On September 18, 1998, Lowery and Rezentes met with Bieber to discuss the union grievance. Bieber was again told that it was not his job to monitor other employees' manner of dress, and that, although Lowery personally agreed with Bieber that jeans and sneakers were inappropriate office attire, Lowery would not forbid employees from wearing them.


On September 30, 1998, Lowery suspended Bieber for five days for discourtesy, insubordination, and refusal to obey management directives based on Bieber's circulation of the September 7, 1998, email.

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Bieber challenged the suspension, and an arbitration hearing was held on April 20, 1999. At the arbitration hearing, Bieber learned for the first time that Rezentes had drafted a Memorandum For Record ("MFR") dated April 23, 1998, stating that the types of clothing Bieber inquired about were "acceptable." Bieber construed this statement of policy as inconsistent with guidance he received September 29, 1998, that such clothing was "inappropriate but permitted." (Tr. at 274, ll. 25-26.)


On May 2, 1999, Bieber sent an email to Rezentes entitled "Guidance on Appropriate Dress for [Management Analysts] in the Workplace." In this email Bieber accused Rezentes of being a "liar," and repeated his demand for "guidance" as to whether employees in the office were permitted to wear "hats, and/or jeans, and/or sneakers ... and/or tee shirts and/or open toed sandals without socks...." He demanded that Rezentes respond within nine days, in writing, to head off "any possibility of future capriciousness or whimsey playing into his guidance." The email was copied to seventeen co-workers.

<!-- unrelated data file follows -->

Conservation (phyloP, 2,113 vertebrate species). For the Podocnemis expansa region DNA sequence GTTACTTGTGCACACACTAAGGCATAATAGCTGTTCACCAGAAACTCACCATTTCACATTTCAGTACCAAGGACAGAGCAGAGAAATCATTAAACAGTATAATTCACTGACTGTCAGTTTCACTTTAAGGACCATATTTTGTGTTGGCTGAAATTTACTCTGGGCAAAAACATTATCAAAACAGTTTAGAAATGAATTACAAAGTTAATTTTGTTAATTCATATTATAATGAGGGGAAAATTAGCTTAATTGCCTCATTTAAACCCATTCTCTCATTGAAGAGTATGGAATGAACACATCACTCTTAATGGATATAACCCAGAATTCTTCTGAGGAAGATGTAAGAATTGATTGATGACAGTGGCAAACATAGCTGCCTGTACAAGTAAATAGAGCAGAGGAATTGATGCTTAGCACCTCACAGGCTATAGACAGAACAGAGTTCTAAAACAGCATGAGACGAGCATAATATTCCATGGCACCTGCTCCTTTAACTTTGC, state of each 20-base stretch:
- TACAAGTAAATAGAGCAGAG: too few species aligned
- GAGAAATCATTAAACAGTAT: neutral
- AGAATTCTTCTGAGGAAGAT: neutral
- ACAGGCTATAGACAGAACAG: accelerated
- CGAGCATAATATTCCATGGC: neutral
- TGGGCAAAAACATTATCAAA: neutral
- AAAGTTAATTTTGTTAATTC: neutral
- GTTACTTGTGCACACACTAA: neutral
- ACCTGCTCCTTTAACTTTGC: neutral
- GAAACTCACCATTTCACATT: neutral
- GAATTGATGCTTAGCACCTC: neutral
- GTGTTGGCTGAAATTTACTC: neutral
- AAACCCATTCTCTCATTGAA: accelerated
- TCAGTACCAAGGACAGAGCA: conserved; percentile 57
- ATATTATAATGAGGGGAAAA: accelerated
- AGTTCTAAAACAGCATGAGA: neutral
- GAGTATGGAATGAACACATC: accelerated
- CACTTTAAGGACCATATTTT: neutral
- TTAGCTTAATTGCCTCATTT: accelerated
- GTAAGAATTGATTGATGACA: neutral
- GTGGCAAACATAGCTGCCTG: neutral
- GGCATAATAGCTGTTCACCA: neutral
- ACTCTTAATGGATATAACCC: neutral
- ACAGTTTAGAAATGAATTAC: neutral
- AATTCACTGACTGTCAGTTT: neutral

On May 7, 1999, and May 10, 1999, several of Bieber's co-workers wrote to Rezentes complaining of Bieber's confrontational behavior and expressing concern that he might turn violent, and asked if it was safe to come to work on May 11, 1999, the deadline set in Bieber's email. (Tr. at 16.) On June 3, 1999, Rezentes issued to Bieber a notice of proposed removal for "insubordination; failure to obey a management directive; disrupting the workplace; and making a false statement against your supervisor." On July 6, 1999, Lowery issued a written notice of his decision to remove Bieber from federal service.


Bieber filed an appeal with the Board on July 27, 1999. The case was assigned to an administrative judge, and the administrative judge conducted a hearing on November 9, 1999.


In the course of the hearing, the administrative judge denigrated Bieber's concerns (for example, stating that "I really think what people wear to work is no concern of their fellow employees," (Tr. at 277, ll. 21-22), and asking "[b]ut why ... didn't Mr. Bieber just shut up?" (Tr. at 102, ll. 21-22)), and repeatedly stated that he could not understand why Bieber "continued to be obsessed with [the dress code issue]." (Tr. at 101, ll. 16-20.) The administrative judge went so far as to state that Bieber's frequent berating of his co-workers regarding their clothing "defies civility to me." (Tr. at 279, ll. 9-16.)1 Bieber did not file a motion to recuse the administrative judge, and complains of bias for the first time on appeal to this court from the Board's decision.


On February 10, 2000, the administrative judge issued an Initial Decision sustaining the removal, finding that Bieber willfully disobeyed his supervisors' instructions to stop confronting his co-workers and supervisors regarding their clothing; that Bieber's actions disrupted the workplace; that Bieber falsely accused his supervisor of lying; and that removal was an appropriate penalty. Bieber v. Dep't of Army, No. DE-0752-99-0330-I-1, 86 M.S.P.R. 688 (M.S.P.B. Sept. 13, 2000) ("Initial Decision").